Sunday, January 24, 2010

Were there ever any Senate Republicans open to good-faith compromise on the health care bill? - A small reality check from George Packer

Kevin Drum quotes a dumbfoundingly stupid passage from one of the anonymous contributors to the Economist's "Democracy in America" blog:
Suppose you had just woken up from a year-long hibernation [....] You would come to one of two conclusions: [JW: We'll skip the first one....] 2) The country has been paralysed by party politics, such that not even one rogue or idiosyncratic or centrist or mischievous Republican would cross party lines to support the Democrats' bill. Option two strikes me as more unlikely, but we're all operating as if it were the case.
That conclusion strikes him as unlikely? To quote Barney Frank's lapidary question to a LaRouchite Town Hall lunatic last summer, "On what planet do you spend most of your time?"
I see an opportunity, however miniscule, for the Democrats to take this time to re-work the bill in a way that would have broader appeal [....] Optimistic, or dangerously naive?
I wish all questions were so easy to answer. "Dangerously naive" captures it perfectly. This person is supposed to be a journalist. Does he or she take the trouble to consider the available evidence, or even to read the newspapers?

=> On this planet, despite some propaganda, political spin, and gullible punditry to the contrary, the obvious fact is that the Congressional Republicans, who have achieved a level of party discipline usually restricted to parliamentary parties, have pursued a systematic strategy of monolithic rejectionism and all-out obstructionism to defeat the Democratic effort to pass a health care reform bill, without proposing any serious alternative of their own or being willing to bargain in good faith for constructive compromises. (For some fleshing-out of the picture, one place to start would be a recent analysis by the skeptical Republican columnist David Frum.) It looks possible that this uncompromising rule-or-ruin approach may turn out to have been tactically successful in derailing health care reform (as it was in 1993-1994), though that remains uncertain. Whether or not that would be substantively good for the country is another matter.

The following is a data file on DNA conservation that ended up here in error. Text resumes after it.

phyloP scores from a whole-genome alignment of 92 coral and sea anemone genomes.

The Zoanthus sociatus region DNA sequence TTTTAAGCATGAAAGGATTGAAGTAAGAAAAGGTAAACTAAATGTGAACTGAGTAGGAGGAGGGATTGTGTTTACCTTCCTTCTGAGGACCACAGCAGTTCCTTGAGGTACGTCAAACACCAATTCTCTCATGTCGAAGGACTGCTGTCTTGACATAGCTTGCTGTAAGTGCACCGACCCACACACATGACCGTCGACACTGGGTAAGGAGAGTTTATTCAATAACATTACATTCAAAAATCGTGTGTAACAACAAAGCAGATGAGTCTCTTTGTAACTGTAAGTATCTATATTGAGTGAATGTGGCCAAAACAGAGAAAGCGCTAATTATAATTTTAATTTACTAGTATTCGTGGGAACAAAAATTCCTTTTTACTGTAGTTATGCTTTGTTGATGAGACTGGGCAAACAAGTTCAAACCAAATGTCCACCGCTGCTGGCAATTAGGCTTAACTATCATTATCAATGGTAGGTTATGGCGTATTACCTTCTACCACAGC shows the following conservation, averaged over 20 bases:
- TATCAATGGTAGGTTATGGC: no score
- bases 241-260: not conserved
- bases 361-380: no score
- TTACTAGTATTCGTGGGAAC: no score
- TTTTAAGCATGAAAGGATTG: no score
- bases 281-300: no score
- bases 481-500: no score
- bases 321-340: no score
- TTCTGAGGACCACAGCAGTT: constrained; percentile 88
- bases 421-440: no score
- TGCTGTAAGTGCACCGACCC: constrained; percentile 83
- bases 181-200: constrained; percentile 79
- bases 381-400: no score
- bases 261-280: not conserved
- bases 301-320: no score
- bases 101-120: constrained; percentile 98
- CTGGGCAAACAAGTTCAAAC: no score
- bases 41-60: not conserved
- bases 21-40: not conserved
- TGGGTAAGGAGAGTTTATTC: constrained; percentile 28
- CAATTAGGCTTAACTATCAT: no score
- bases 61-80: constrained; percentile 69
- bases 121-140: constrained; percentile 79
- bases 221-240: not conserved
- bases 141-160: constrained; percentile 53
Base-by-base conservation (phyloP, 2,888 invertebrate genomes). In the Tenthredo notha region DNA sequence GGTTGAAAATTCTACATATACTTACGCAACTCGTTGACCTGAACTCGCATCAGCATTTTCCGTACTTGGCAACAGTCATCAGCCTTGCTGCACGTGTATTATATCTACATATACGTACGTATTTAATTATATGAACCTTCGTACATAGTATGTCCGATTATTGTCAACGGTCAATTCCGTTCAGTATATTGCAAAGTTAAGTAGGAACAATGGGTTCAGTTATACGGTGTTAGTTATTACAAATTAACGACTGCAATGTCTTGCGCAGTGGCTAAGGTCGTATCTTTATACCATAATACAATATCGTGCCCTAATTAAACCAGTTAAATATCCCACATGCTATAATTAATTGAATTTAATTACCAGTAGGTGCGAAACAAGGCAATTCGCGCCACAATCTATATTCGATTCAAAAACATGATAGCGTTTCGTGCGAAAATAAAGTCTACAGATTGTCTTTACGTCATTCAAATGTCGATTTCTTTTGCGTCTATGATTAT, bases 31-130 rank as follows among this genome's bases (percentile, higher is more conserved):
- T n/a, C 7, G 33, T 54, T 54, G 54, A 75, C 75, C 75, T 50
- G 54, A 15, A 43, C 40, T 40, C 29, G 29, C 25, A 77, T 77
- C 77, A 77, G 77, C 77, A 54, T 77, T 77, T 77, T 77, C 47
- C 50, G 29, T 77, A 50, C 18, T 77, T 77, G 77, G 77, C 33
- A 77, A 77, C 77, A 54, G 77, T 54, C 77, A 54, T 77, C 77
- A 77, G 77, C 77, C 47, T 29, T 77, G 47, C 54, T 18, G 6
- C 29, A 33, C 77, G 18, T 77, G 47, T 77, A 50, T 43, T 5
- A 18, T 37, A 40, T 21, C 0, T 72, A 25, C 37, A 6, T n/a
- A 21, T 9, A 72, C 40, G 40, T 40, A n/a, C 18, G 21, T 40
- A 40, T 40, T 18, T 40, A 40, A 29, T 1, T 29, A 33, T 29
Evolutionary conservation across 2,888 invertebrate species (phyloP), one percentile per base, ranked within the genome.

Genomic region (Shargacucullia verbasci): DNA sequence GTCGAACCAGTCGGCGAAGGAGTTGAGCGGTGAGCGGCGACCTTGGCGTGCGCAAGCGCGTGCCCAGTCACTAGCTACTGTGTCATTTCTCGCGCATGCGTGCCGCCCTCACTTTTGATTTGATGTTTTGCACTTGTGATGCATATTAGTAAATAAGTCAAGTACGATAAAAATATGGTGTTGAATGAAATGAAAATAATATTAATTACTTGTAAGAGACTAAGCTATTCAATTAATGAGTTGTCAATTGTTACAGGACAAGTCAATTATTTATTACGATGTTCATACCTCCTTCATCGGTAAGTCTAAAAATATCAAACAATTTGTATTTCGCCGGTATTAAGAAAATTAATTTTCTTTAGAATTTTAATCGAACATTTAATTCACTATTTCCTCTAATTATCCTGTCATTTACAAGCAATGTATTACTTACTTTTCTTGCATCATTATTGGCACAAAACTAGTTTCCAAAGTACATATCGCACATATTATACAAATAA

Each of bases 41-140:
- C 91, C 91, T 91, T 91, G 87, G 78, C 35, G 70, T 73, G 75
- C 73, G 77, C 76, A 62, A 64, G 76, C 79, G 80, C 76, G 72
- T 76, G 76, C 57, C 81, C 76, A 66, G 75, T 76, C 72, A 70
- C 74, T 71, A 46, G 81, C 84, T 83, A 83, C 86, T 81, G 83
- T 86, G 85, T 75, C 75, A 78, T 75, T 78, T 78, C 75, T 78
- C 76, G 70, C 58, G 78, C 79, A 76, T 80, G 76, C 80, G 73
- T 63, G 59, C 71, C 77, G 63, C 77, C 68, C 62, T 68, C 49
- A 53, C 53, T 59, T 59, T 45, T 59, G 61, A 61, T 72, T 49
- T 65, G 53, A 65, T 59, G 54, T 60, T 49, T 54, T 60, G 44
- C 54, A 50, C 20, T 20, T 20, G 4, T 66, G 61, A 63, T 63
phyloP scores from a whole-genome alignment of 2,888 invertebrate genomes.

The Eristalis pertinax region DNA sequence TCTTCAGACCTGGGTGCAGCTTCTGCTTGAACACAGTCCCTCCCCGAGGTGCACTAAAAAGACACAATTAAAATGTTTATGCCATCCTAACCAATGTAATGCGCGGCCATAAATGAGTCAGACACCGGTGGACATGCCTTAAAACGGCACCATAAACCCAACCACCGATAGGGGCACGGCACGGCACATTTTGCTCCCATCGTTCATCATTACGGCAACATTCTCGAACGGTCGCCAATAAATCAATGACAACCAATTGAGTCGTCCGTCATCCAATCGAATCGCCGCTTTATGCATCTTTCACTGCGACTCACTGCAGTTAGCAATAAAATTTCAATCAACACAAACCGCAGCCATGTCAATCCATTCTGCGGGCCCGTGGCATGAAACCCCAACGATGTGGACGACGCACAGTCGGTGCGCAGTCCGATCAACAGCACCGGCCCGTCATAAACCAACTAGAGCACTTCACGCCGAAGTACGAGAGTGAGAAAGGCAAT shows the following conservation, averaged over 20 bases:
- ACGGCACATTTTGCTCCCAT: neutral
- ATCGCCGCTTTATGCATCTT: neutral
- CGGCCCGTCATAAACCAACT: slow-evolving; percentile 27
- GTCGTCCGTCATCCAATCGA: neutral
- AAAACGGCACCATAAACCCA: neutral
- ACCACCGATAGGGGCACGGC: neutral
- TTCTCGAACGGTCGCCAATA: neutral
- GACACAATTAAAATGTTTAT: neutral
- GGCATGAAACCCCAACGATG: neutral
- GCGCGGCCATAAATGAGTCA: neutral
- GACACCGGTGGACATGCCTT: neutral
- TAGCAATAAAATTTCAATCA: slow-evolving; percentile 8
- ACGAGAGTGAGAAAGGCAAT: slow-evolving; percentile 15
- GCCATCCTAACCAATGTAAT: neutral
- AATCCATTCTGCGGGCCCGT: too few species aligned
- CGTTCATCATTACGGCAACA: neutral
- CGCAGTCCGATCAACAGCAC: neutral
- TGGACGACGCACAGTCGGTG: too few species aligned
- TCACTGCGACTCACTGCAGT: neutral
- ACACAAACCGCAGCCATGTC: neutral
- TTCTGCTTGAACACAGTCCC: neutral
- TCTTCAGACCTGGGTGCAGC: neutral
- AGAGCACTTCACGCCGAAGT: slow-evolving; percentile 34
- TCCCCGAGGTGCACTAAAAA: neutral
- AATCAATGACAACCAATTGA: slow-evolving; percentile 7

I do recognize that some people may find this Republican strategy entirely justifiable, on the grounds that the Democrats' proposal--as it took shape over the course of 2009 in the context of the usual legislative sausage-making combined with unrelenting legislative trench warfare--is so radically defective and potentially disastrous that it had to be killed at all costs, so that doing nothing really is a superior alternative. I believe that such a position is dramatically wrong, and that its success would be very harmful to the country, but at least this is logically coherent position that faces up to the political realities.

On the other hand, to pretend that the Congressional Republicans have not been pursuing a monolithic strategy of rejection and obstruction, that they have been willing to bargain in good faith, and that the Democrats are the ones who haven't been open to reasonable compromise--yes, there are people who have made, or implied, all these claims--is simply to lose contact with reality. I realize that a few readers will have sincere disagreements with me on this point, so I hope they will pardon me for being blunt.

Want some empirical evidence? George Packer, in a recent post on his New Yorker blog, suggests that we should all try to face the facts in this matter, however painful or discouraging that might be.

--Jeff Weintraub
George Packer
January 20, 2010
The Lonesome Death of Post-Partisanship

The other day, I was lighting a fire with a copy of the Times from June 27, 2009 when my eye fell on an article about Republican objections to the health-care reform bill. Back then, the public option troubled Susan Collins, who also “said she would like to see the legislation ‘put more emphasis on health promotion, disease prevention, end of life care', as well as tax credits for small businesses and self-employed Americans to ease their access to health insurance.” Her fellow Mainer Olympia Snowe “said she was striving to produce a plan ‘that does not undo the current system in terms of employer-based coverage or the quality of our health-care system’.”

It occurred to me that these might be grounds for negotiation if Democrats end up needing to pick up a few Republican votes (a need that came to pass yesterday). And then, as the paper went up in flames, it occurred to me that pretty much every one of these objections and conditions was met in the bill that passed the Senate last month, without the benefit of Ms. Collins’, Ms. Snowe’s, or any other Republican’s support.